...The argument from people about going bit less is that they feel that a well trained horse would respond to a halter/sidepull/rope halter ect as well as a bit ,and if they don't respond it is because they don't have adequate training.For me who is learning as I go,something tells me that this should be the case....They feel that a good horseperson will have a responsive horse without the bit and wouldn't need a bit to even get the "finesse" that people talk about on this thread...
I'd go back to what I posted earlier. Horses are emotional creatures. Some more so than others. If the horse is not very reactive, then he USUALLY will remain calm enough and relaxed enough to listen to most any cue - seat, leg, rein, bit, halter - it doesn't matter a whole lot if the horse is focused on you.
1 - But some horses, and Mia is a good example, are far more emotional and intense. Mia bring more energy and intensity to a walk in the arena than Trooper brings to a gallop in the open. She is hyper-alert and her mind is constantly involved. That can make her fun to ride. If we go out in the desert solo, I'm NOT alone! There is a constant, stirring, restless, inquisitive 900 lbs of muscle underneath me.
But it can be exhausting as well, because she IS always present. We don't normally go 50 feet without some interaction. She wants a constant give & take from her rider. And it pays to keep her engaged, because the alternative is for her mind to wander. And when her mind wanders, I need to get it back to me before she finds SOMETHING to distract her and stir up her inner fears.
After 14 months of training and very regular work, we're getting past most of her valid fears. But during all that time, I needed a bit to keep her engaged. I think I always will. It is, as I said, about COMMUNICATION, not PAIN. If I want Mia obedient, then I need to keep her mind occupied with ME. Not the wind. Not a bush. Not a piece of paper. Not a pink rhinoceros, or whatever else her mind can conjure up. Me. And the bit and reins are an easy way of keeping that constant feedback going between us. A rope halter just doesn't allow the communication she craves.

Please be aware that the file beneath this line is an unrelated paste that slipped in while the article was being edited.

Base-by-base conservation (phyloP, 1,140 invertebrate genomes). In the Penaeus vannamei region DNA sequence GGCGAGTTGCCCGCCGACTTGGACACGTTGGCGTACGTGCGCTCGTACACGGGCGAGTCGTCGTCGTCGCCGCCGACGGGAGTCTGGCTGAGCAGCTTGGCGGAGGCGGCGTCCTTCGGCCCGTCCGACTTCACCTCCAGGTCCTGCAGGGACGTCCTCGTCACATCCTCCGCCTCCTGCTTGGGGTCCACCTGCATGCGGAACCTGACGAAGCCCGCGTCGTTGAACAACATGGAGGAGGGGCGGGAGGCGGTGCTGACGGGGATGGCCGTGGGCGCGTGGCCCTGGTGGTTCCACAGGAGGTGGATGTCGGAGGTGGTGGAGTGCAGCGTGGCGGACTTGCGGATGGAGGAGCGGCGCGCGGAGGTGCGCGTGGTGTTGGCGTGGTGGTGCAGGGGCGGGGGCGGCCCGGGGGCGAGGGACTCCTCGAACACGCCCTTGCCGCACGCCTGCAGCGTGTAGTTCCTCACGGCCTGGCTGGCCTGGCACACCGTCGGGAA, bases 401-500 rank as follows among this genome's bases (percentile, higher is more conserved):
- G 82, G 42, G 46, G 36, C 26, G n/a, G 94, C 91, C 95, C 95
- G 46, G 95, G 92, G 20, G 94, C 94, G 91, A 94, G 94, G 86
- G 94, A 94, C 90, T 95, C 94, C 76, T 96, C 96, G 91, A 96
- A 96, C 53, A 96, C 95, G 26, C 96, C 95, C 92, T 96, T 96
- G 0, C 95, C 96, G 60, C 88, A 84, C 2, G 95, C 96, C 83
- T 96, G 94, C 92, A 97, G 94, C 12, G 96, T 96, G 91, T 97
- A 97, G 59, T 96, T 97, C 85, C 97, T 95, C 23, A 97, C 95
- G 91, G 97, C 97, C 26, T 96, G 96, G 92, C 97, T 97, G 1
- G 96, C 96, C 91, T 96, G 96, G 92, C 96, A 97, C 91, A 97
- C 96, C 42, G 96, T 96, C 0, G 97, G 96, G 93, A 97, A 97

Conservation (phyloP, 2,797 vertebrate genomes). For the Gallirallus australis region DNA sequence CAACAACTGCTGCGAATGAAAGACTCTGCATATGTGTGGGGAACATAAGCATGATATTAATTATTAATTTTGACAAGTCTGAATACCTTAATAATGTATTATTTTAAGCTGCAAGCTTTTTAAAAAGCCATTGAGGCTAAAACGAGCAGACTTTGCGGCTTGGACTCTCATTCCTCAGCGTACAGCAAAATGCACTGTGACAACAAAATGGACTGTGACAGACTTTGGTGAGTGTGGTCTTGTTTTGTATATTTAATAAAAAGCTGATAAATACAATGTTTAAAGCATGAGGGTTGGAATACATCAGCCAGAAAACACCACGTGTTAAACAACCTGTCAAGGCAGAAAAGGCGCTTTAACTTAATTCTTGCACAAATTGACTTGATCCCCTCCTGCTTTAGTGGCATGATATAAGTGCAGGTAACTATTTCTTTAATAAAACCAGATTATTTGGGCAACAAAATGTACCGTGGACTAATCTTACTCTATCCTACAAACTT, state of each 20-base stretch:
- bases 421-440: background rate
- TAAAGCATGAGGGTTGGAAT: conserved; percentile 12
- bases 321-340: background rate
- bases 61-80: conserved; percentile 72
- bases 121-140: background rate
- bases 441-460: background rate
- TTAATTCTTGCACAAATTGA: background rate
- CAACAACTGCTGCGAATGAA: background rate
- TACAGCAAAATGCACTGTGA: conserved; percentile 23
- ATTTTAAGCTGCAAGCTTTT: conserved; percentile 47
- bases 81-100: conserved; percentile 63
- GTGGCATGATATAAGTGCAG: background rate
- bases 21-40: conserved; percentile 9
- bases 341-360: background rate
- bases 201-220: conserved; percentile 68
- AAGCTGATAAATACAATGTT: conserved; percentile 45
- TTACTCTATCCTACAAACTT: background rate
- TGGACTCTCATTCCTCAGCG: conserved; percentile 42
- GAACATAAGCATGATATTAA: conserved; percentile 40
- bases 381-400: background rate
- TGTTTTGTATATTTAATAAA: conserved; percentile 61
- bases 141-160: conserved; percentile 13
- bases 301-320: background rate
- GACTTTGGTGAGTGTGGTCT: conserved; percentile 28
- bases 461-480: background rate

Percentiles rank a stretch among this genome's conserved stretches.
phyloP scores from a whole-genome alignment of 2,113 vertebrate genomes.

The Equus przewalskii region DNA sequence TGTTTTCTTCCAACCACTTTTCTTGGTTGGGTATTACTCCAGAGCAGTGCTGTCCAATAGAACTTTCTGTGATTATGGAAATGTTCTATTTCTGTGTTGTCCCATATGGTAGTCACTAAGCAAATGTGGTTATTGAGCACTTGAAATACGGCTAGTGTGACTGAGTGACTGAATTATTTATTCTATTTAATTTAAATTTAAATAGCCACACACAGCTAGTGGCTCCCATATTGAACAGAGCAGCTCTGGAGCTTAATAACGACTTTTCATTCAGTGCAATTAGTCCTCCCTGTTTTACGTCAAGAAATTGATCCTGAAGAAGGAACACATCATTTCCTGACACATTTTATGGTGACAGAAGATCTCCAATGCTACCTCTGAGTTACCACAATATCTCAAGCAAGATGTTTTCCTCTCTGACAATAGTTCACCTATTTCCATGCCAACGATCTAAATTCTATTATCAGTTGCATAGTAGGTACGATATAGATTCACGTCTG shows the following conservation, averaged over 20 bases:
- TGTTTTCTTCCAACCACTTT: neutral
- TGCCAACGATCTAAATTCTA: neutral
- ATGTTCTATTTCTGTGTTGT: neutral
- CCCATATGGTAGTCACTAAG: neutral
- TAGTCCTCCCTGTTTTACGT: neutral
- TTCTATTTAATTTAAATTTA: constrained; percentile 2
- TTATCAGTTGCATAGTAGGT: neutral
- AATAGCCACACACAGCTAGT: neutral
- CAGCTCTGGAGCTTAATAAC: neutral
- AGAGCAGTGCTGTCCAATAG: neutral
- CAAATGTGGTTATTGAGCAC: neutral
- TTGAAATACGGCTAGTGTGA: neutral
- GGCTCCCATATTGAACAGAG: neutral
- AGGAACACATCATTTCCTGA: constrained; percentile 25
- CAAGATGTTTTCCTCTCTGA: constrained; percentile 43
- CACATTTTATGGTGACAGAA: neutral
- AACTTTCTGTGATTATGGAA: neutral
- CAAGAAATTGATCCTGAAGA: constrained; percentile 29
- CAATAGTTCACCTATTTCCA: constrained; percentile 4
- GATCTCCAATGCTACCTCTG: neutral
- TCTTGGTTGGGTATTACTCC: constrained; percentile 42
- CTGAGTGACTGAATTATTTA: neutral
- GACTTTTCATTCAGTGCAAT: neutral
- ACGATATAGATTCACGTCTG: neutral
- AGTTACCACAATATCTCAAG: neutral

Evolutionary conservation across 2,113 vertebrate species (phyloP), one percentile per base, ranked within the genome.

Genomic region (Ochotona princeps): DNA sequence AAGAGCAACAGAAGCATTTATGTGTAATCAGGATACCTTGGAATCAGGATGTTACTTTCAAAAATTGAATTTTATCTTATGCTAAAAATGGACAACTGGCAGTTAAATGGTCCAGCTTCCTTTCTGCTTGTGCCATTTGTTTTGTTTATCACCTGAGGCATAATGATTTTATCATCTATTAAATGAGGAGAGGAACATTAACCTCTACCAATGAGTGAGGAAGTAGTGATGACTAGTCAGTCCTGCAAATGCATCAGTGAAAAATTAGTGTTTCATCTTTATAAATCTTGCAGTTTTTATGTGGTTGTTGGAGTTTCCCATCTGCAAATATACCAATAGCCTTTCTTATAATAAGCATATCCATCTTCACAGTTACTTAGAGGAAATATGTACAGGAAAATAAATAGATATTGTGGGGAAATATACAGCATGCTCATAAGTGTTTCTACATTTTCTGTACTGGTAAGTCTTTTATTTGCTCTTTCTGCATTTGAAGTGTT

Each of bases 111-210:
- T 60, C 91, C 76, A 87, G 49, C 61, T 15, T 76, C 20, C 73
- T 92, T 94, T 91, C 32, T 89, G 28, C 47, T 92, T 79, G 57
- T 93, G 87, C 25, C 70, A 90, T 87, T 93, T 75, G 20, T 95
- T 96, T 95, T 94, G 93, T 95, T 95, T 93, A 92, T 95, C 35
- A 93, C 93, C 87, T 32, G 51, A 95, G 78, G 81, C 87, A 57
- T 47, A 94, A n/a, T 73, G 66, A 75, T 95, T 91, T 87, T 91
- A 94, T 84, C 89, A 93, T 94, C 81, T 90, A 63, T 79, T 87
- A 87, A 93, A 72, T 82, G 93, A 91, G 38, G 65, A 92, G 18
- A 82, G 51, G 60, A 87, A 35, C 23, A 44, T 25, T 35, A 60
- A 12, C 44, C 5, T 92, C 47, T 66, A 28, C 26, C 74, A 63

2 - Also, she canters fine in an arena, with or without another horse. She seems pretty good about cantering by herself in the desert. But put another horse in the picture, with a trail going out in front of her, and she gets competitive. She starts to focus on beating the other horse, preferably by a big margin. And if I tell her to stay behind the other horse, she gets pissed!
There may be some safe training technique that I don't know about to train that away from her. But she doesn't show it in the arena, because the arena confines her and she knows it. And she doesn't do it alone, so the only time to see it is on a desert trail - with rocks, gullies, bends, etc - and with another horse. She needs to yield to my mind, not her desires, to stay safe. If I owned a racetrack, I'd love to take her out and let her run against other horses. I'd bet she'd be a blast! But it isn't safe where I live.
When you are fighting an excited, competitive horse, you need leverage. I have to yank hard with my hands down past my knees, and even then it is a struggle. I can stop her dead with a pulley stop in that situation, but that is a rough solution too!
But bitless? Forget it! And if that is a training issue, well, where am I going to safely train it out of her? And can I? I suspect there is a reason why some sport horses are used with harsher bits. When their competitive spirit kicks in, they will run harder and faster than they ever would from a whip - but that means they are also more likely to ignore any signal you send thru a bit, let alone a mere halter.
There are some other solutions I'm trying. We've started back doing arena work, and stopping from a canter while using a simple snaffle. Full stops, to a back up. I'm working on her jigging along the trail too. Yes, she is a work in progress, and I'll use any reasonable suggestion or tool I've got.
But here is what will never change: she is a lot of horse, and I'm not a lot of rider. But I'm all she has.
No one with a lot of experience wants a hot-headed mare who wants to race other horses in the desert. They know better than to buy her! And she wouldn't be safe with anyone less experienced, nor could I count on them to care for her. The trainer who worked with Mia said Mia was lucky to meet me, because she had known a lot of folks who would have dumped her at an auction by now.
I'm lucky too, because Mia has taught me an incredible amount about horses. She fascinates me. She got me hooked on riding, because she is such an overwhelming presence to ride. She doesn't have a mean bone in her, but she doesn't have any "ATV bones" in her either! But no, she is not safe to ride in a halter, although I've done so many times. I just got tired of trusting to luck to keep me alive...
I'm sure there are folks on HF who could do wonders with Mia. But I'm all that Mia has. I use an Aussie-style saddle because it improves my odds of survival. I use a bit with Mia for the same reason. And I ride because I just darn well enjoy her company!